After testing positive for the coronavirus, the Brazilian president Bolsonaro publicly took a tablet of the malaria drug hydroxychloroquine. This drug, however, has not proved effective against COVID-19 and its use against it is not approved anywhere in the world. This move, alongside President Trump’s embrace of the drug, illustrates how politicized research into this drug has become and how a next step has been taken towards the politicization of science as we know it.
What does this mean?
The deconstruction of scientific “facts” has long ceased to be the exclusive province of critical scientists themselves. We’ve seen this with other complex issues, in which there will always be room for doubt (e.g. climate change or 5G) and now we’re seeing it with a relatively straightforward issue such as the effectiveness of (existing) medication. This is partly the result of rushed, and therefore in part flawed research, but mostly of deeply-rooted mistrust in established institutions that, for whatever reason, are suspected of wanting to impede the development of an effective and affordable cure.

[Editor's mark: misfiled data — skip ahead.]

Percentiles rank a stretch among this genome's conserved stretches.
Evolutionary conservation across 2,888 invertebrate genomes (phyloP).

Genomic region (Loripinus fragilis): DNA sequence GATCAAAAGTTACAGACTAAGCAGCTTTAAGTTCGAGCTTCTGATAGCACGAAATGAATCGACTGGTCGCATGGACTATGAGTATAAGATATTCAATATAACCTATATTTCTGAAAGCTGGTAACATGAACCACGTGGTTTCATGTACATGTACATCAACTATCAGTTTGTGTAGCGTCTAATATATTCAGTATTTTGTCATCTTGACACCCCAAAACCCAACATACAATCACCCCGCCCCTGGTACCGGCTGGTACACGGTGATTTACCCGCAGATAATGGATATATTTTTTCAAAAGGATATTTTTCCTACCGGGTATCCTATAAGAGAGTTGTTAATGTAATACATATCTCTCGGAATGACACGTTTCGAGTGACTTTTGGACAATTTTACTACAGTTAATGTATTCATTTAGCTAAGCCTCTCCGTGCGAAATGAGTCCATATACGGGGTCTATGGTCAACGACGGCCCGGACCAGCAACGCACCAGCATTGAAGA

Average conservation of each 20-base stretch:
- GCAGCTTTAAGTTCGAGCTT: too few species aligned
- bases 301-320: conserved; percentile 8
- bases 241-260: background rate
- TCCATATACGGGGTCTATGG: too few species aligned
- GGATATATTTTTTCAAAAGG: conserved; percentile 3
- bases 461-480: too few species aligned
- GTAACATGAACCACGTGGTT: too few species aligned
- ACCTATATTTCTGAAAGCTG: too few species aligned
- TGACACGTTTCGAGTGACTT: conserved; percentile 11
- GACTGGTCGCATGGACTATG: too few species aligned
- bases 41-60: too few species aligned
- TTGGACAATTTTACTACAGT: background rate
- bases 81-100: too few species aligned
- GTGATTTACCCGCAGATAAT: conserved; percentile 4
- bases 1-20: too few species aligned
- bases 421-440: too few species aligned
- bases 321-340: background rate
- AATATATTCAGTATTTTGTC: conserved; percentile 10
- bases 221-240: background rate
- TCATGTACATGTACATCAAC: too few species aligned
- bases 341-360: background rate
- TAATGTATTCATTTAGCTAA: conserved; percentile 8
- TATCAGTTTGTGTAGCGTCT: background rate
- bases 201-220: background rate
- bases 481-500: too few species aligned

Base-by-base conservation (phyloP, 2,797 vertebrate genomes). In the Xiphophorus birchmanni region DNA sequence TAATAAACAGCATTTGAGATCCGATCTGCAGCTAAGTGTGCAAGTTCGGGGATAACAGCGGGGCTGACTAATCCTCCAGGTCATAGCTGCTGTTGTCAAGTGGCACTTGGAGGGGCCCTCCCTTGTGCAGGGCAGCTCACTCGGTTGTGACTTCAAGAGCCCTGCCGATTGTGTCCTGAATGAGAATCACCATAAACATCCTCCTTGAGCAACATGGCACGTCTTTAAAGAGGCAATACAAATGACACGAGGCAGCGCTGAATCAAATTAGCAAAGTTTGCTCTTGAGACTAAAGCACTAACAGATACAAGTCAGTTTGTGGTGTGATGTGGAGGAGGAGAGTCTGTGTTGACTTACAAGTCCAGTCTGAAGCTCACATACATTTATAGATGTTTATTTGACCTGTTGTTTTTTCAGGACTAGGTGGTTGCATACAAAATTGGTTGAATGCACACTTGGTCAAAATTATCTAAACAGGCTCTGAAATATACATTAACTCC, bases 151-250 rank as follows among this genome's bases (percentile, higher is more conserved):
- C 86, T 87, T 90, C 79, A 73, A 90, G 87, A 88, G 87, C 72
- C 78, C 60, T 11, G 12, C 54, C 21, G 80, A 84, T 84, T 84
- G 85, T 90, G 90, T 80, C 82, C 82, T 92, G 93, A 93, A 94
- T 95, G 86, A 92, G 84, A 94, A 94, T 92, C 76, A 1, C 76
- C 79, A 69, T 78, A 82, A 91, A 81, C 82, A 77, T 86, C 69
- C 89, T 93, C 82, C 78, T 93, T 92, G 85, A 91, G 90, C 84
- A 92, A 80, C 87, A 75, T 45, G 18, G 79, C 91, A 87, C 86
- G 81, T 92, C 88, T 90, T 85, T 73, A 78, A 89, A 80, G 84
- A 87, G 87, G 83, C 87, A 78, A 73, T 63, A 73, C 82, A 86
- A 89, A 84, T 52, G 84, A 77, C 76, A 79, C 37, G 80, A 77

From now on, we should be mindful of the fact that any study may be called into question and that this will be increasingly based on the intentions and underlying interests of the researcher. Sometimes, we are right to doubt; we know, for example, that funding, even in medicine research, can influence research findings (i.e. funding bias). However, we seem to be taking it a step further, which is diminishing our shared knowledge base. As a consequence, in the future attempts to combat fake news (and the broader infocalypse) could become even more futile than they are now.